MEPS 325:85-91 (2006)  -  doi:10.3354/meps325085

Success rates of recruited tree species and their contribution to the structural development of reforested mangrove stands

J. O. Bosire1,3,*, F. Dahdouh-Guebas1, J. G. Kairo3, S. Wartel4, J. Kazungu3, N. Koedam2

1Biocomplexity Research Team, c/o 2Laboratory of General Botany and Nature Management, Mangrove Management Group, Vrije Universteit Brussel, Pleinlaan 2, 1050 Brussels, Belgium
3Kenya Marine and Fisheries Research Institute (KMFRI), PO Box 81651, Mombasa, Kenya
4Royal Belgian Institute of Natural Sciences, Vautierstraat 29, 1000 Brussels, Belgium

ABSTRACT: In response to widespread global degradation of mangrove forests, many initiatives have been undertaken to reforest degraded sites. However, many of these replantings are monospecific, raising questions regarding habitat change and reduced ecological functions in mangrove plantations compared to natural mixed mangrove forests. The main objective of this study was to determine whether colonising mangrove juveniles can be recruited into the adult tree layer and thus enhance the structural complexity of previously reforested monospecific stands. Vegetation structure of originally monospecific replanted mangrove stands (Sonneratia alba and Rhizophora mucronata) that were 8 yr old was assessed. Instantaneous juvenile (seedling/sapling) diversity and abundance were determined. Adjacent natural stands were used as reference sites. The R. mucronata stand had the same species richness as its natural reference and thus had a higher Complexity Index due to recruitment of non-planted species into the adult tree population than in a previous assessment when it was monospecific. Juvenile species richness and diversity were similar between the R. mucronata stands (reforested and natural); however, the total juvenile density was significantly higher (p < 0.05) in the natural stand (7390 ± 660 juveniles ha–1) than in the reforested stand (2048 ± 667 juveniles ha–1). In contrast, the adult vegetation layer of the S. alba reforested stand remained monospecific, suggesting 100% mortality of previously observed non-planted mangrove juveniles. Many replanted mangroves around the globe are monocultures and are thus likely to have low thresholds to perturbations, as they do not benefit from the ‘portfolio effect’ provided in mixed species stands. Successful recruitment of non-planted species into replanted monospecific mangroves stands may therefore enhance ecosystem productivity and stability. However, more research needs to be conducted on traits of different mangrove species and their contribution to ecosystem productivity and sensitivities to environmental perturbations.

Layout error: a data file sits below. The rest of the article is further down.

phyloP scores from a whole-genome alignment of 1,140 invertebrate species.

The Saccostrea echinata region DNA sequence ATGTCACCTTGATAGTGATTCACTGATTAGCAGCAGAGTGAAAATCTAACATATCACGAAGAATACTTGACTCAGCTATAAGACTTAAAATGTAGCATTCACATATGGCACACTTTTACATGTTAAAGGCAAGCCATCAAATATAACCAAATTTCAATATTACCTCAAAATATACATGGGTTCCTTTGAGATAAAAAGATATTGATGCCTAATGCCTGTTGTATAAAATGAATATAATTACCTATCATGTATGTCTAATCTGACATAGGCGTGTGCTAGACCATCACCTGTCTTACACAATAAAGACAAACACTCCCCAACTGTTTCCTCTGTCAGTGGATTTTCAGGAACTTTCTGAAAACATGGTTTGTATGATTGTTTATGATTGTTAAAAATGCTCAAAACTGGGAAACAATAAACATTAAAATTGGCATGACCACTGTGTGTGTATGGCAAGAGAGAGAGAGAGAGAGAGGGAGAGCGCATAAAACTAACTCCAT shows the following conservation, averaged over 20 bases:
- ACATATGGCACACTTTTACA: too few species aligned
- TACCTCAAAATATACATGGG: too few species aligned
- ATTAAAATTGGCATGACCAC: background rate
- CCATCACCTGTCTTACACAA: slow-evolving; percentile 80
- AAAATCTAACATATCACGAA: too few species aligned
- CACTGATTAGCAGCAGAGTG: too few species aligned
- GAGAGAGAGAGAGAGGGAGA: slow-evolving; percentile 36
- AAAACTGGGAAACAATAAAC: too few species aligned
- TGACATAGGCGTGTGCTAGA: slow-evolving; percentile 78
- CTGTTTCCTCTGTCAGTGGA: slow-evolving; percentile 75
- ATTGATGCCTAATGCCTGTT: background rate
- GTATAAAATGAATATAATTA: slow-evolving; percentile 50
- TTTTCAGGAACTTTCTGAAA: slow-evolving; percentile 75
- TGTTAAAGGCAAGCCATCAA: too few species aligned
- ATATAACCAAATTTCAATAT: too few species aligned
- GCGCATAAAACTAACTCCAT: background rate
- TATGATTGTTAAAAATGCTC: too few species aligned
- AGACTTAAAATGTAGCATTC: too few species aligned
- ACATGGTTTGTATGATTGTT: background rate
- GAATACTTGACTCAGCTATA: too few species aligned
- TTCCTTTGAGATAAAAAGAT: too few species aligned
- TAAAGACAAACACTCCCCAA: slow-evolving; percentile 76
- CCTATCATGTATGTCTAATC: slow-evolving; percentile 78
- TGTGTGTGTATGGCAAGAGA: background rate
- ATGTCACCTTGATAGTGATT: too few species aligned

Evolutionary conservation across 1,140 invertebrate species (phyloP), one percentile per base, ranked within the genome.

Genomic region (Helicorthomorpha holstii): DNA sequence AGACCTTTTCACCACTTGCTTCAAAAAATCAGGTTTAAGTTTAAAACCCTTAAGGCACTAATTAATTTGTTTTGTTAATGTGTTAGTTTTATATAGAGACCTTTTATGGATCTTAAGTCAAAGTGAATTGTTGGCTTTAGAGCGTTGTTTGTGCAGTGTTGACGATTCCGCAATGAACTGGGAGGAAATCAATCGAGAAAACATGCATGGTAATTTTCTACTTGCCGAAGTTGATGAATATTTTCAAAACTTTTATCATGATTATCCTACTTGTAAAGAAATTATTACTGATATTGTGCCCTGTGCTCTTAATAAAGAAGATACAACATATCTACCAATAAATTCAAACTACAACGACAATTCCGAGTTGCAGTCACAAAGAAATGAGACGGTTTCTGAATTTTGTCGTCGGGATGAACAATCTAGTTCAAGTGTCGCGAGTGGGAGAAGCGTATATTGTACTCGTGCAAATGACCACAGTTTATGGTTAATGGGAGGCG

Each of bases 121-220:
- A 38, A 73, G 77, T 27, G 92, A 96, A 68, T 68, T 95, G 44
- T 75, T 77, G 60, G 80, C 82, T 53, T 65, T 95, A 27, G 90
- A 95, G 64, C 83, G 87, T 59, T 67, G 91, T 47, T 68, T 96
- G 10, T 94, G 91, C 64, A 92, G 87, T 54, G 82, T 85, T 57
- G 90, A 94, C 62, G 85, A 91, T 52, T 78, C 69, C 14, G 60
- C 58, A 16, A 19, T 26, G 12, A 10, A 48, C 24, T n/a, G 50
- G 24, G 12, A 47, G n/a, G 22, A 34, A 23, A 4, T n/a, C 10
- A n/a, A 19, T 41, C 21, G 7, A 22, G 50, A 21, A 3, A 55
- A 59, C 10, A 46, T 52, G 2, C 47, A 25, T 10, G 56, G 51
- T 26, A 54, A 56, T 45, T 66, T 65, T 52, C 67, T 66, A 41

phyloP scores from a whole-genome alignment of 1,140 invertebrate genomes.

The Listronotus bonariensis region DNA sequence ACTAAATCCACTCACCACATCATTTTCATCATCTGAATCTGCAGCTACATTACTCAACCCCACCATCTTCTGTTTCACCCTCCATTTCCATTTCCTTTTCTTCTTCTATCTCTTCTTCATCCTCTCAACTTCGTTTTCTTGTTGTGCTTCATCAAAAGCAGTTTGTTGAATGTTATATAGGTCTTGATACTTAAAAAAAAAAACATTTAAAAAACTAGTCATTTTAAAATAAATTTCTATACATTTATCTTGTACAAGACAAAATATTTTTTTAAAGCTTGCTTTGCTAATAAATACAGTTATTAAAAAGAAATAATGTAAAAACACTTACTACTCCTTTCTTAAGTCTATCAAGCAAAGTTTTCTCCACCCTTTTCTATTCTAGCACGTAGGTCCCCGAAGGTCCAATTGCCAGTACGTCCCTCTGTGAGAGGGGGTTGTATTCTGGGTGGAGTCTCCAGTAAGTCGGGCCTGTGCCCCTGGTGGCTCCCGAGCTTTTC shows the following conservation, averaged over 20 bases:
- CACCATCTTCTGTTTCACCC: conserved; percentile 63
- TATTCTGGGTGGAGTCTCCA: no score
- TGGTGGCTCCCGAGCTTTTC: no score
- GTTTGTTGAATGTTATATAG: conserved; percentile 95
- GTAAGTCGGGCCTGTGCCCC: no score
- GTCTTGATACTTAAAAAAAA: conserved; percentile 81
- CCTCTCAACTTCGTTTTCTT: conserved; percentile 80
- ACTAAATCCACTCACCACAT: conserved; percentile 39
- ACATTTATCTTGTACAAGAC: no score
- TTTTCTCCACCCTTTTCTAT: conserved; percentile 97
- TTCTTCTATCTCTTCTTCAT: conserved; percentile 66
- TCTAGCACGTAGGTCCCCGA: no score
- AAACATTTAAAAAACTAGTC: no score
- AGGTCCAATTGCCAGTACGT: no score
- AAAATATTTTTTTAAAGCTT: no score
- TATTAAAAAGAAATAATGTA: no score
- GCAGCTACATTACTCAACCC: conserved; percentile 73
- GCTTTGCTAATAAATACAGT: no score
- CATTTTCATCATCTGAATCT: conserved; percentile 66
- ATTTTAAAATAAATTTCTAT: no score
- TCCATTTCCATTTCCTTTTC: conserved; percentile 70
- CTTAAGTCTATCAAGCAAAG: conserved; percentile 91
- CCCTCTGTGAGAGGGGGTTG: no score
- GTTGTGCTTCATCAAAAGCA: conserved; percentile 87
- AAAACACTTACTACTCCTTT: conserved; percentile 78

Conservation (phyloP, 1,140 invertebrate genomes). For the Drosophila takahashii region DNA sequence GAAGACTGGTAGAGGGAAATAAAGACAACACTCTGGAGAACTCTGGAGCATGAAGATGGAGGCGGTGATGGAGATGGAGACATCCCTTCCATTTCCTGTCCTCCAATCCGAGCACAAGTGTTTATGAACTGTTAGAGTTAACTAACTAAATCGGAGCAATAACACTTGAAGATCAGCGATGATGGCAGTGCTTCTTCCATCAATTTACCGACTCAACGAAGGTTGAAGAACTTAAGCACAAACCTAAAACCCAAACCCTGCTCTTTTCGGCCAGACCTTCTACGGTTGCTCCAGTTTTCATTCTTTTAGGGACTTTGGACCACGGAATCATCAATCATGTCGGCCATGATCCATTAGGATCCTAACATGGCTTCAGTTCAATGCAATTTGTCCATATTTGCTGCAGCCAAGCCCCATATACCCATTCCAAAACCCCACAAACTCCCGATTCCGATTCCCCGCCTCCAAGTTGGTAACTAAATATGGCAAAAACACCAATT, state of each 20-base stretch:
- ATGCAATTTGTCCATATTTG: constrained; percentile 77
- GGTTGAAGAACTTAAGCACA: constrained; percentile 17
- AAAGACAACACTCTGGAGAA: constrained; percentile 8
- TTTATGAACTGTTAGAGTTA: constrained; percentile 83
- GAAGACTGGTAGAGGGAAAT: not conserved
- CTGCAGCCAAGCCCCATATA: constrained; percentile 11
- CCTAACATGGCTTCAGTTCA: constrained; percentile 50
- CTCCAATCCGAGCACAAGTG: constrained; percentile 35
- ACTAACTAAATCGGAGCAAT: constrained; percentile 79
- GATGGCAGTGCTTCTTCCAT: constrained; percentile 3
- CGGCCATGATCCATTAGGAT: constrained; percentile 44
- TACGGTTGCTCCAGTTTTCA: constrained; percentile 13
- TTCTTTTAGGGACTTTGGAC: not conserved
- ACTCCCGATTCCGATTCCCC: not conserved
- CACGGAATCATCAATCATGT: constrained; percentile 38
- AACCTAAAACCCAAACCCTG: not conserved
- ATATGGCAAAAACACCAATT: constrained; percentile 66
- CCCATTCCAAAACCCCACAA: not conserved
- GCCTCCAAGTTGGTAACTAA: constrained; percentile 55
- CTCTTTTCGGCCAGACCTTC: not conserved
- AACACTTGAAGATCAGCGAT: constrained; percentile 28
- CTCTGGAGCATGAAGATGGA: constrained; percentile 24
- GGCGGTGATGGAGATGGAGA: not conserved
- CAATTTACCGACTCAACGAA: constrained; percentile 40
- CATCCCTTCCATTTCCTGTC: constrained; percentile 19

KEY WORDS: Sonneratia alba · Rhizophora mucronata · Recruited species · Reforested stands · Structural development · Mangroves · Kenya

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